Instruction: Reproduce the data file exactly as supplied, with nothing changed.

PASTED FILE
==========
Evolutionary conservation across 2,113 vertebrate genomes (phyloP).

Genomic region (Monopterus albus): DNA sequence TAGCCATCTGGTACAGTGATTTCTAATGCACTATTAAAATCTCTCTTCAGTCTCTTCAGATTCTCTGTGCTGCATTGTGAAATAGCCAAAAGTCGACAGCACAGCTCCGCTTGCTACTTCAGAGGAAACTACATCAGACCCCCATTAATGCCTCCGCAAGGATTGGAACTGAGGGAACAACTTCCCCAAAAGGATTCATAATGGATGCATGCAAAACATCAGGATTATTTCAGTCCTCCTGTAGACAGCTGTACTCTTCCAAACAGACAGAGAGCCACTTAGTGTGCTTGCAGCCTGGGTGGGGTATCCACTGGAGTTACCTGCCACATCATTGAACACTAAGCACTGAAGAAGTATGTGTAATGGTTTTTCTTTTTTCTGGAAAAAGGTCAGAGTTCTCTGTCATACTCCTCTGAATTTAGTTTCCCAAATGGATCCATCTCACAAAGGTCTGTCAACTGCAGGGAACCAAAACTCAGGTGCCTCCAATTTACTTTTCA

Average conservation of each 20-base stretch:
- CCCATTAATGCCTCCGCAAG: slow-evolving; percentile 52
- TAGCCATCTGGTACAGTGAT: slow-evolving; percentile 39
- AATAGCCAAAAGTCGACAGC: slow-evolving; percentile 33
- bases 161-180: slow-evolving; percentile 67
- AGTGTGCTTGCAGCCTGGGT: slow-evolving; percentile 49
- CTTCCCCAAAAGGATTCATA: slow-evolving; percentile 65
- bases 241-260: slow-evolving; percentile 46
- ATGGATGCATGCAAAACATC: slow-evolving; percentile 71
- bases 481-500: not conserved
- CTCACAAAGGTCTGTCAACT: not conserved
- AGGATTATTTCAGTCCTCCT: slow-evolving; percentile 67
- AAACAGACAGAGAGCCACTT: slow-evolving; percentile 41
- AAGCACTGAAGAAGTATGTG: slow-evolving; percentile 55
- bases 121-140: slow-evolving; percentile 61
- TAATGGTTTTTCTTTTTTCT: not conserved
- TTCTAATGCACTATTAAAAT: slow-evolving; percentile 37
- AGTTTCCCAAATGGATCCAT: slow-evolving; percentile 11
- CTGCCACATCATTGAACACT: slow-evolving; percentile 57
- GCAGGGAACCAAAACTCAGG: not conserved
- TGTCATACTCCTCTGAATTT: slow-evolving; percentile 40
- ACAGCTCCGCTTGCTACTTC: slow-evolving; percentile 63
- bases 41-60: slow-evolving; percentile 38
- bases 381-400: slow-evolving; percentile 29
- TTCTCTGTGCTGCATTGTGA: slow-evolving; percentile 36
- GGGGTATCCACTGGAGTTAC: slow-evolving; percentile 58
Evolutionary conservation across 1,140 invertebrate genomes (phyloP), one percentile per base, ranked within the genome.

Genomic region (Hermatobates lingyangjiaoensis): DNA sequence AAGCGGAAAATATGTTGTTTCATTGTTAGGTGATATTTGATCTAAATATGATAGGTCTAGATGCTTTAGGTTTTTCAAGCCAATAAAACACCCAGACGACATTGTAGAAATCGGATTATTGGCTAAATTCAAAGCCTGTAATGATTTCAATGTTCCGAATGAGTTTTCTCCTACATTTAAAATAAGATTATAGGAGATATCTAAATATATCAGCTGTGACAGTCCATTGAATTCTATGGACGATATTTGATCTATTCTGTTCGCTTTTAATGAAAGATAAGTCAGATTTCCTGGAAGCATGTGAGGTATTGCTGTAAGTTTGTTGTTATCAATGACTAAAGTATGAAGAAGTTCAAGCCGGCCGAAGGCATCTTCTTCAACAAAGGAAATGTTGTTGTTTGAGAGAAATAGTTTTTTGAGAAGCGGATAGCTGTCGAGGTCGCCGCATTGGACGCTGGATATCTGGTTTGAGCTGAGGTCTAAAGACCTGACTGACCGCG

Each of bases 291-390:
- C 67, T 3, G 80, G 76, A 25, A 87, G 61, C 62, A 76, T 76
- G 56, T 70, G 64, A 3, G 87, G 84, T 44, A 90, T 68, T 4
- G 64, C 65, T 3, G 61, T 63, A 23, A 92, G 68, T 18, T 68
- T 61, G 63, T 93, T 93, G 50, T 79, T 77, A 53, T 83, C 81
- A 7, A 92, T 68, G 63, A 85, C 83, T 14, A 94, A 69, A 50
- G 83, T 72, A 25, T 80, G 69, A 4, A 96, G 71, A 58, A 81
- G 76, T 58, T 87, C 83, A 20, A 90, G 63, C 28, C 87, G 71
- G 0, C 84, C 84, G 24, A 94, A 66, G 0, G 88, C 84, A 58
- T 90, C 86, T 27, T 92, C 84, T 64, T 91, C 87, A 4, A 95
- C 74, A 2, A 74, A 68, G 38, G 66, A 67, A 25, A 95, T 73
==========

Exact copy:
Evolutionary conservation across 2,113 vertebrate genomes (phyloP).

Genomic region (Monopterus albus): DNA sequence TAGCCATCTGGTACAGTGATTTCTAATGCACTATTAAAATCTCTCTTCAGTCTCTTCAGATTCTCTGTGCTGCATTGTGAAATAGCCAAAAGTCGACAGCACAGCTCCGCTTGCTACTTCAGAGGAAACTACATCAGACCCCCATTAATGCCTCCGCAAGGATTGGAACTGAGGGAACAACTTCCCCAAAAGGATTCATAATGGATGCATGCAAAACATCAGGATTATTTCAGTCCTCCTGTAGACAGCTGTACTCTTCCAAACAGACAGAGAGCCACTTAGTGTGCTTGCAGCCTGGGTGGGGTATCCACTGGAGTTACCTGCCACATCATTGAACACTAAGCACTGAAGAAGTATGTGTAATGGTTTTTCTTTTTTCTGGAAAAAGGTCAGAGTTCTCTGTCATACTCCTCTGAATTTAGTTTCCCAAATGGATCCATCTCACAAAGGTCTGTCAACTGCAGGGAACCAAAACTCAGGTGCCTCCAATTTACTTTTCA

Average conservation of each 20-base stretch:
- CCCATTAATGCCTCCGCAAG: slow-evolving; percentile 52
- TAGCCATCTGGTACAGTGAT: slow-evolving; percentile 39
- AATAGCCAAAAGTCGACAGC: slow-evolving; percentile 33
- bases 161-180: slow-evolving; percentile 67
- AGTGTGCTTGCAGCCTGGGT: slow-evolving; percentile 49
- CTTCCCCAAAAGGATTCATA: slow-evolving; percentile 65
- bases 241-260: slow-evolving; percentile 46
- ATGGATGCATGCAAAACATC: slow-evolving; percentile 71
- bases 481-500: not conserved
- CTCACAAAGGTCTGTCAACT: not conserved
- AGGATTATTTCAGTCCTCCT: slow-evolving; percentile 67
- AAACAGACAGAGAGCCACTT: slow-evolving; percentile 41
- AAGCACTGAAGAAGTATGTG: slow-evolving; percentile 55
- bases 121-140: slow-evolving; percentile 61
- TAATGGTTTTTCTTTTTTCT: not conserved
- TTCTAATGCACTATTAAAAT: slow-evolving; percentile 37
- AGTTTCCCAAATGGATCCAT: slow-evolving; percentile 11
- CTGCCACATCATTGAACACT: slow-evolving; percentile 57
- GCAGGGAACCAAAACTCAGG: not conserved
- TGTCATACTCCTCTGAATTT: slow-evolving; percentile 40
- ACAGCTCCGCTTGCTACTTC: slow-evolving; percentile 63
- bases 41-60: slow-evolving; percentile 38
- bases 381-400: slow-evolving; percentile 29
- TTCTCTGTGCTGCATTGTGA: slow-evolving; percentile 36
- GGGGTATCCACTGGAGTTAC: slow-evolving; percentile 58
Evolutionary conservation across 1,140 invertebrate genomes (phyloP), one percentile per base, ranked within the genome.

Genomic region (Hermatobates lingyangjiaoensis): DNA sequence AAGCGGAAAATATGTTGTTTCATTGTTAGGTGATATTTGATCTAAATATGATAGGTCTAGATGCTTTAGGTTTTTCAAGCCAATAAAACACCCAGACGACATTGTAGAAATCGGATTATTGGCTAAATTCAAAGCCTGTAATGATTTCAATGTTCCGAATGAGTTTTCTCCTACATTTAAAATAAGATTATAGGAGATATCTAAATATATCAGCTGTGACAGTCCATTGAATTCTATGGACGATATTTGATCTATTCTGTTCGCTTTTAATGAAAGATAAGTCAGATTTCCTGGAAGCATGTGAGGTATTGCTGTAAGTTTGTTGTTATCAATGACTAAAGTATGAAGAAGTTCAAGCCGGCCGAAGGCATCTTCTTCAACAAAGGAAATGTTGTTGTTTGAGAGAAATAGTTTTTTGAGAAGCGGATAGCTGTCGAGGTCGCCGCATTGGACGCTGGATATCTGGTTTGAGCTGAGGTCTAAAGACCTGACTGACCGCG

Each of bases 291-390:
- C 67, T 3, G 80, G 76, A 25, A 87, G 61, C 62, A 76, T 76
- G 56, T 70, G 64, A 3, G 87, G 84, T 44, A 90, T 68, T 4
- G 64, C 65, T 3, G 61, T 63, A 23, A 92, G 68, T 18, T 68
- T 61, G 63, T 93, T 93, G 50, T 79, T 77, A 53, T 83, C 81
- A 7, A 92, T 68, G 63, A 85, C 83, T 14, A 94, A 69, A 50
- G 83, T 72, A 25, T 80, G 69, A 4, A 96, G 71, A 58, A 81
- G 76, T 58, T 87, C 83, A 20, A 90, G 63, C 28, C 87, G 71
- G 0, C 84, C 84, G 24, A 94, A 66, G 0, G 88, C 84, A 58
- T 90, C 86, T 27, T 92, C 84, T 64, T 91, C 87, A 4, A 95
- C 74, A 2, A 74, A 68, G 38, G 66, A 67, A 25, A 95, T 73